This will be page 2 of the application, an administration page. At this point, you will need a database to store information, though if you’re smart you’ll probably already have saved the information for the email to the database from page 1. The main purpose of page 2 is set one of three radio buttons, it sounds like “approve”, “disapprove”, or “edit”. Selecting edit means you’ll pay attention to whatever additional form controls you need to specifying the edits that need to be made, and the script will also send the email to the original submitter letting them know which of the options was chosen.

Now, I wouldn’t recommend a standard login, since your website looks like it can probably do without them. At the bottom have a “confirm action” form for the admin. Accept their username and password on postback, take the username to hit the database and recover their hashed password from the DB, then hash the password they provided and see if the two hashes match. If they do, process whatever action they’ve requested, and if not ignore their request. By changing the “login” to a “confirmation” form at the bottom of the page (sort of like providing a signature) you’ll eliminate the need to handle sessions.

The authorization process I’ve outlined is pretty straightforward and there are excellent functions to help manage most of that. Even so, the security is all being handled directly on the server so it’s very secure. The only additional recommendation I would make to that is using a regex whitelist on the user input to prevent malicious scripts / SQL injection attacks, etc.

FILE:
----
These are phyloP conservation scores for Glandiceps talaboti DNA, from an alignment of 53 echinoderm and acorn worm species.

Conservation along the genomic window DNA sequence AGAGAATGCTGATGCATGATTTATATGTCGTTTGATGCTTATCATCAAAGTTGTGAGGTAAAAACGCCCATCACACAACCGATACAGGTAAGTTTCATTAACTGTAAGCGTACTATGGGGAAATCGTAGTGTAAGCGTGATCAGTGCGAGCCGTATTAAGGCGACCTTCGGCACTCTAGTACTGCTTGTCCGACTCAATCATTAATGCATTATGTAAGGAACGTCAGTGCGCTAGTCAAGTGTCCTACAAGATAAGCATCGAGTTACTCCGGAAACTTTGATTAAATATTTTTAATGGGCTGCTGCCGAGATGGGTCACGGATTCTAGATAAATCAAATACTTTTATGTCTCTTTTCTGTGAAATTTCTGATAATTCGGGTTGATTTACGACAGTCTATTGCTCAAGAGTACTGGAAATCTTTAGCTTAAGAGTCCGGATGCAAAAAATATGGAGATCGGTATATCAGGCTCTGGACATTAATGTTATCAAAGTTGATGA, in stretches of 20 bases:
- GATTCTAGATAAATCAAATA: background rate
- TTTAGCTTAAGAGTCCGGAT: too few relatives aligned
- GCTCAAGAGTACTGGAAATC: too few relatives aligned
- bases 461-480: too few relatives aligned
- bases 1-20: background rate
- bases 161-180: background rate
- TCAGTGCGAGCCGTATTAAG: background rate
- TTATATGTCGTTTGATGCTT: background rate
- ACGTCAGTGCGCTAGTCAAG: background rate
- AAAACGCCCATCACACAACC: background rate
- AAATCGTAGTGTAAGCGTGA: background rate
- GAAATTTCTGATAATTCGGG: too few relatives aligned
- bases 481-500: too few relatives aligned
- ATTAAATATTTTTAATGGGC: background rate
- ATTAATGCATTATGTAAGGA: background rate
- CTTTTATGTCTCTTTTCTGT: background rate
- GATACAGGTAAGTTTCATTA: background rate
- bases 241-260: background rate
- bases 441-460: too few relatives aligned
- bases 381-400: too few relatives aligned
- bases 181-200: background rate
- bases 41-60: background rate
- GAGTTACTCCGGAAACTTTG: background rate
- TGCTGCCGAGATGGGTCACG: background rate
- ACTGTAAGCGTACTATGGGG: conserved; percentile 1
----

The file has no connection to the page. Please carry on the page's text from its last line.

If you do login, you’ll need to start, track, and close sessions which is a lot more work, and it’s fundamentally insecure (better than email, but not by much) and require a lot of custom security coding. If you can avoid it, it will eliminate a lot of headaches in coding. You’re just asking the admin to submit their username and password for each set of actions. And it sounds like you’re only running one set of actions, so that makes sense.

This could be part of the admin page 2, or you might make it a viewer page of it’s own. Either way the important thing is whether or not it needs to be private vs. public and whether you’re viewing the results vs. making changes. If it needs to stay private, the admin will need to provide a log in before you let them see it. It’s now possible you may be asking them to “log in” twice, once to process the initial request that arrived by email, and a second time to monitor everything. If it can be public, then you just spit the data out to the webpage (like a report). Also, if it’s just a viewer then you can’t interact with the data, just look at it. That’s a pretty low level threat securitywise. If on the other hand this is an active management panel where the admin will be making lots of requests, then it’s probably prohibitively difficult to sign in for each management action. You’ll probably have to take the hit and build sessions in with the custom security. (Note that while PHP has a $SESSION, the only thing you ever want to stick in it (because it’s so insecure) is a custom session ID that you’ve stored in the DB and associated with a particular user (so when you dig the custom session variable out, you can tell which user you have). Then just close the session as soon as is reasonable for the application, ie erase the custom session ID from the database (usually from 1-2 minutes, anything shorter is overkill, to 1-2 hours, anything longer is pushing it).